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Now it is readily granted that external objects are sublime, merely as, by means of that curious operation of the mind called the association of ideas, they suggest something of mind that is so.

But then it is too evident to be insisted on, that the ideas must be such as are familiar to the mind, and the association such as is wont to be made. Now we venture to affirm, that of those who have been accustomed to mountain scenery, and have felt its sublimity too, very few (if any) have been wont to consider the awful pile” “as if it had been reared at once by some tremendous effort,” or even “been lost in admiration at the incomparably more than human might which would be required to move it from its base.” If the essayist should say that the force of the association may be felt, even when the association itself is not perceived-We grant it; but then the association itself must have been formerly perceived, or, at least, the two objects must have passed through the mind together; or it is utterly incomprehensible how the one should have caught any thing of sublimity from the other.

It appears to us that the way of conducting such an inquiry is, to begin by accurately examining the emotion of mind produced the “emotion of sublimity.” That our readers may be the better able to do so, we shall lay before them a few passages of acknowledged sublimity, and beg them to inquire a little into the feelings roused in their minds. The passages are indeed familiar to every one, but are not, therefore, very easily recalled when wanted.

“Now a thing was secretly brought to me, and mine ear received a little thereof. In thoughts, from the visions of the night, when deep sleep falleth on men, fear came upon me, and trembling which made all my bones to shake. Then a spirit passed before my face; and the hair of my flesh stood up: it stood still, but I could not discern the form thereof : an image was before mine eyes; there was silence, and I heard a voice." Job.

“ And it came to pass, that there were thunders and lightnings, and a thick cloud upon the mount, and the voice of the trumpet exceeding loud; so that all the people that was in the camp trembled. And Moses brought forth the people out of the camp to meet with God. And mount Sinai was altogether on smoke, because the Lord descended upon it in fire: and the whole inount quaked greatly. And when the voice of the trumpet sounded long, and waxed louder and louder, Moses spake, and God answered him by a voice.” Exodus.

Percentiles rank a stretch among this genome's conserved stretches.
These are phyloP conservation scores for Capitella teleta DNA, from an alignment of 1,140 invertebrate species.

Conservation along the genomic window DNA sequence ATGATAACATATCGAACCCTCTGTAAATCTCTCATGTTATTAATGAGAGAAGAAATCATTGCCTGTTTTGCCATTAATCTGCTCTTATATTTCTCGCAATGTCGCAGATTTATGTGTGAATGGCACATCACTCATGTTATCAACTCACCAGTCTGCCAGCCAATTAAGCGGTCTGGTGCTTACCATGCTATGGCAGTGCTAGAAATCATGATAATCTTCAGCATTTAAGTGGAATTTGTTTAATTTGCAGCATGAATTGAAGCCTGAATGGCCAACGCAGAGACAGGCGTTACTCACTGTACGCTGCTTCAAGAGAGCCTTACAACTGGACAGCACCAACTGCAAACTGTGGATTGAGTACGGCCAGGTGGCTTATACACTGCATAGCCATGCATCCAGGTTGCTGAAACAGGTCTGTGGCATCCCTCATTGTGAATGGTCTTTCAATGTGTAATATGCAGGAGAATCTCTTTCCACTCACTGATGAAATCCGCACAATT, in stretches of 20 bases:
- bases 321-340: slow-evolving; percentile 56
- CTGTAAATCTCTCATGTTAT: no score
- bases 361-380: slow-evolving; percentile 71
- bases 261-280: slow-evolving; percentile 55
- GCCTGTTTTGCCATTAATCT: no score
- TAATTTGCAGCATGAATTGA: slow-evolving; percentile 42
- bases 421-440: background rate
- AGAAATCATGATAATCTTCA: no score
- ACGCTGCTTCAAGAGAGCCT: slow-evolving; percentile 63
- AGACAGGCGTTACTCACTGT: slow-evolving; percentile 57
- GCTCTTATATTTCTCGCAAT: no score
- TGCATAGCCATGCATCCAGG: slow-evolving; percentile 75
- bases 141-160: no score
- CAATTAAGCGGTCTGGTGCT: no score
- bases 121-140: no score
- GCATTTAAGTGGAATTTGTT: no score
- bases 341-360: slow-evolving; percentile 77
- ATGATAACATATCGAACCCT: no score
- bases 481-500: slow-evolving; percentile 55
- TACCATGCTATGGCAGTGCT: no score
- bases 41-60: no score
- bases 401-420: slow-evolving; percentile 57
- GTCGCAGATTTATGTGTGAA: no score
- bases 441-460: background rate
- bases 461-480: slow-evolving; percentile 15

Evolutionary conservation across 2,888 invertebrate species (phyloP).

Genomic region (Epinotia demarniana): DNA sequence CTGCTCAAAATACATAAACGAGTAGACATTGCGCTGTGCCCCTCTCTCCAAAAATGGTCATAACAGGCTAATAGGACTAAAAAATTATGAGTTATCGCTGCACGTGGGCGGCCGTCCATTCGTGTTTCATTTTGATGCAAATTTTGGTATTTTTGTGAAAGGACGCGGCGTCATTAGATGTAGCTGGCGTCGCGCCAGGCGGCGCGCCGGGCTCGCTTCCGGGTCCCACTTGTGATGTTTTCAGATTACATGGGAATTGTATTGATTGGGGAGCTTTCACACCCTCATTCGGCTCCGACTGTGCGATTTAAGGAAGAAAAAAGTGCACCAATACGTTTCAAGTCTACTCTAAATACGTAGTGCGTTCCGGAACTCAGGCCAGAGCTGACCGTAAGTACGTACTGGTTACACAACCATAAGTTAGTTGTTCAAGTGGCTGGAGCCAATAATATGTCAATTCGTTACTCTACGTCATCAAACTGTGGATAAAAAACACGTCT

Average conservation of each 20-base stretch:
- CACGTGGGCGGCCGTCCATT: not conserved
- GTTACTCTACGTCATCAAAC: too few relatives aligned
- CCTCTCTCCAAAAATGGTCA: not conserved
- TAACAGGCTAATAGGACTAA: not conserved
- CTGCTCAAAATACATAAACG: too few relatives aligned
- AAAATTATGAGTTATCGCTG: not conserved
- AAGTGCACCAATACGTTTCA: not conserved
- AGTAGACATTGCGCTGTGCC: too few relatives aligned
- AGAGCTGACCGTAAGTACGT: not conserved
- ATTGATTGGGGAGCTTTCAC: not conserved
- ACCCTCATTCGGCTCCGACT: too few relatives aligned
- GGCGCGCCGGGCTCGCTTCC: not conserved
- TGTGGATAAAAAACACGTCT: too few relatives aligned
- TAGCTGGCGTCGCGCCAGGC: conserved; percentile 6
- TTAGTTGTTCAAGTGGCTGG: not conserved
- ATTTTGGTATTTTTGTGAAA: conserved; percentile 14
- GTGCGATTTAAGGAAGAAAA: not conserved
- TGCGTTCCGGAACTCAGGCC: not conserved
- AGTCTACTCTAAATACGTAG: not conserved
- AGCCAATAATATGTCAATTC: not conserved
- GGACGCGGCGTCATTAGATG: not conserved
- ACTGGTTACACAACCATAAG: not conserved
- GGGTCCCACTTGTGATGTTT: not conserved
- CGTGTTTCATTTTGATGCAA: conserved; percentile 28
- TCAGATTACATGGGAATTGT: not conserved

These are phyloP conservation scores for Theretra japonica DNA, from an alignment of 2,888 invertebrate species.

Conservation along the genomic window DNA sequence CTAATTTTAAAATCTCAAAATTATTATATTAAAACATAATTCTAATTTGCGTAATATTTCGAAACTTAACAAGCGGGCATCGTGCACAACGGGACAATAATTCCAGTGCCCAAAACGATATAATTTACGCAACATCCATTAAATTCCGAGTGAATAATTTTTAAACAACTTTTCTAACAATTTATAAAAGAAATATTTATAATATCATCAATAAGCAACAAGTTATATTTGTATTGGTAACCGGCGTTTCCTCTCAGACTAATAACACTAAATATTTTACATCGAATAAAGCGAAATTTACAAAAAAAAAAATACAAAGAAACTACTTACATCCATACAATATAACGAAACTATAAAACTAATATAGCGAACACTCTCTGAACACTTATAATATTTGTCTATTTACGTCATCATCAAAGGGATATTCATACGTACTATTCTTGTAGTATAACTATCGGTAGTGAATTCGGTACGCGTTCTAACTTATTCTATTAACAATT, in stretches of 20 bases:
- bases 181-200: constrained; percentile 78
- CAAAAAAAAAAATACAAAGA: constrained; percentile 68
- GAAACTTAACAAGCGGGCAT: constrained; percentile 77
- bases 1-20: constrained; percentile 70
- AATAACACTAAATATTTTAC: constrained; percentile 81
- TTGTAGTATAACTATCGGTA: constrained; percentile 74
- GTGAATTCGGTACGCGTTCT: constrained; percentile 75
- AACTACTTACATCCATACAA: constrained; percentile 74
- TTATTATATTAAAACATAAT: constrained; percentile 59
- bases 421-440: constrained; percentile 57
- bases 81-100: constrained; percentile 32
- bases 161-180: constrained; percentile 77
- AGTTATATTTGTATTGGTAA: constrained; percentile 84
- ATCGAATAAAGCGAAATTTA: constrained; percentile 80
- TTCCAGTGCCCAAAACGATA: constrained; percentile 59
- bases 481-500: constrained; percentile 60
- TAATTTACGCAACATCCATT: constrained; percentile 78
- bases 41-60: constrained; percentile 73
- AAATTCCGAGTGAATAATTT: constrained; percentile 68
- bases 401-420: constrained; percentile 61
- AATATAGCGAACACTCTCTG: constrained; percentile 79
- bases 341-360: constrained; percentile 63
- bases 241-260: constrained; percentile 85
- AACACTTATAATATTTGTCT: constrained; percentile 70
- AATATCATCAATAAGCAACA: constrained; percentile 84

“ See'st thou yon dreary plain, forlorn and wild,
The seat of desolation, void of light,
Save what the glimmering of these livid flames

Casts pale and dreadful ? Par. Lost.
VOL. III. New Series.


• What though the field be lost ?
All is not lost; the unconquerable will,
And study of revenge, immortal hate,
And courage never to submit or yield,
With what is else, not to be overcome;
That glory never shall his wrath or might
Extort from me. To bow and sue for grace
With suppliant knee, and deify his power,
Who from the terror of this arm so late
Doubted his empire ; that were low indeed,
That were an ignominy and shame beneath
This downfal.'* Par. Lost.

“I have given suck, and know
How tender 'tis to love the babe that milks me;
I would, while it was smiling in my face,
Have pluck'd my nipple from its boneless gums,
And dash'd the brains out, had I so sworn, as you
Have done to this.”” Macbeth
“Those streets which never, since the days of yore,
By human footsteps had been visited;
Those streets which never more

A human foot shall tread,
Ladurlad trod. In sun-light and sea-green,

The thousand palaces were seen
of that proud city, whose superb abodes

Seemed reared by giants for the immortal Gods. How silent and how beautiful they stand

Like things of nature, the eternal rocks
Themselves not firmer.' Curse of Kehama.

"O happy, cried the priests,
Your brethren who have fallen! already they
Have joined the company of blessed souls.
Already they, with song and harmony,
And in the dance of beauty, are gone forth
To follow, down his western path of light,
Yon sun, the prince of glory, from the world
Retiring to the palace of his rest.
O happy they who for their country's cause
And for their Gods shall die the brave man's death!
Them will their country consecrate with praise,
Them will their Gods reward !—They heard the priests,
Intoxicate and from the gate swarmed out
Tumultuous to the fight of martyrdom." Madoc.
« • He spake, and to confirm his words, out flew
Millions of flaming swords, drawn from the thighs
Of mighty Cherubim: the suddlen blaze
Far round illumin'd hell: highly they rag'd
Against the bighest, and fierce with grasped arms

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Par. Lost.

Clash'd on their sounding shields the din of war,
Hurling defiance toward the vault of heaven.''

.66 Thee, Lord! he sung
Father, the eternal one! whose wisdom, power,
And love-all love, all power, all wisdom thoum
Nor tongue can utter, nor can heart conceive
He in the lowest depth of being framed
Th' imperishable mind: in every change,
Through the great circle of progressive life,
He guides and guards; till evil shall be known,
And being known as evil, cease to be;
And the pure soul emancipate by death,
The enlarger, shall attain its end predoomed,
The eternal newness of eternal joy."" Madoc.

6. These our actors,
As I foretold you, were all spirits, and
Are melted into air, thin air.
And, like the baseless fabric of this vision,
The cloud capt towers, the gorgeous palaces,
The solemn temples, the great globe itself,
Yea all which it inherit, shall dissolve;
And, like this unsubstantial pageant faded,
Leave not a rack behind.'' Tempest.